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Beyond Penn's Treaty

Account of I. Coates, J. Sharpless, & J. Pierce, visits to Indian Reservation, NY

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in the fall; but our anxiety on this account is
now much removed, by Cornplanter

informing us
that he had several barrels of flour which he brought
from Pittsburgh, and that when we were out of
flour he would supply us. We agreed with his
sister for 2 qts of milk per day at 8 cts per qt. we
would like to have had 3 qts but 2 was all she
could spare.

The Indians being most of this
day steadily in private council concerning
the business we had laid before them, several
times sent their deputies to us for explana-
tions. One question was, how they should draw
their ploughs seeing they had no oxen, and were
so poor they had no money to buy them with.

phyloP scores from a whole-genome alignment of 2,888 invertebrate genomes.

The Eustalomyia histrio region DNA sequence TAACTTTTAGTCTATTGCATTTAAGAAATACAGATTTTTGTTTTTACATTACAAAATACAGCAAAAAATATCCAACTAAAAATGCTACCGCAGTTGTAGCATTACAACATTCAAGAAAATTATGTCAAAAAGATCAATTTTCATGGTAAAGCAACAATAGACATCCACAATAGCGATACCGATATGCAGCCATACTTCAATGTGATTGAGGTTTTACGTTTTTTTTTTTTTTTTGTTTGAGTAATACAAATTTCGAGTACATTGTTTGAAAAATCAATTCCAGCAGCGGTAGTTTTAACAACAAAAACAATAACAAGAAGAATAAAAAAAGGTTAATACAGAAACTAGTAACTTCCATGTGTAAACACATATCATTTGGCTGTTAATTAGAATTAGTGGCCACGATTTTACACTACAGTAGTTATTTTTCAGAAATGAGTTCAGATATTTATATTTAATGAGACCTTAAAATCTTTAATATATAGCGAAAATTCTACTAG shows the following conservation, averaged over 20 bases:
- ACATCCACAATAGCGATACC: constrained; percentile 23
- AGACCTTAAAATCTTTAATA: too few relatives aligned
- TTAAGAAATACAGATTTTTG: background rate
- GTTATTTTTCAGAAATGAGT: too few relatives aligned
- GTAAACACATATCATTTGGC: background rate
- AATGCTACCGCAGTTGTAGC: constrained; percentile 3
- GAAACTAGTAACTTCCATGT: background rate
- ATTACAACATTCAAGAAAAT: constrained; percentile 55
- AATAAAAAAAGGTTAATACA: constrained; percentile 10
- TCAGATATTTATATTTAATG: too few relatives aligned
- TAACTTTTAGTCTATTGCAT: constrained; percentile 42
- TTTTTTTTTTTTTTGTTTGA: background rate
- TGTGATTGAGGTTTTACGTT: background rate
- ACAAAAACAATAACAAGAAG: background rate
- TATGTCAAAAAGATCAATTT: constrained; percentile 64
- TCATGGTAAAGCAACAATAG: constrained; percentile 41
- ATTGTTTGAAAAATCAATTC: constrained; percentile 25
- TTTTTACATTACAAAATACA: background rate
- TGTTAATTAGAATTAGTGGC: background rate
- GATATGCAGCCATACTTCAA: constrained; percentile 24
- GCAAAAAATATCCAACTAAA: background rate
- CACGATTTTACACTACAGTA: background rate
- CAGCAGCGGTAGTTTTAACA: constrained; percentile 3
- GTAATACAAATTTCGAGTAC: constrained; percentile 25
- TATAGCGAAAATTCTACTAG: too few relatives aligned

We replied we had seen two horses running
about their town, and they were sufficient to
draw one plough, and if they would save some
of the money which they received, each year,
from the white people, they could buy a pair
of oxen, and they could drawn another; and our young
men would assist them with their horses some-
times, and these would do to make a beginning.

We told them we did not expect great things
to be done all at once, but we wanted them to
make a start, and come on by degrees as they were able.

With this answer they appeared pretty
well satisfied, though we thought it was not such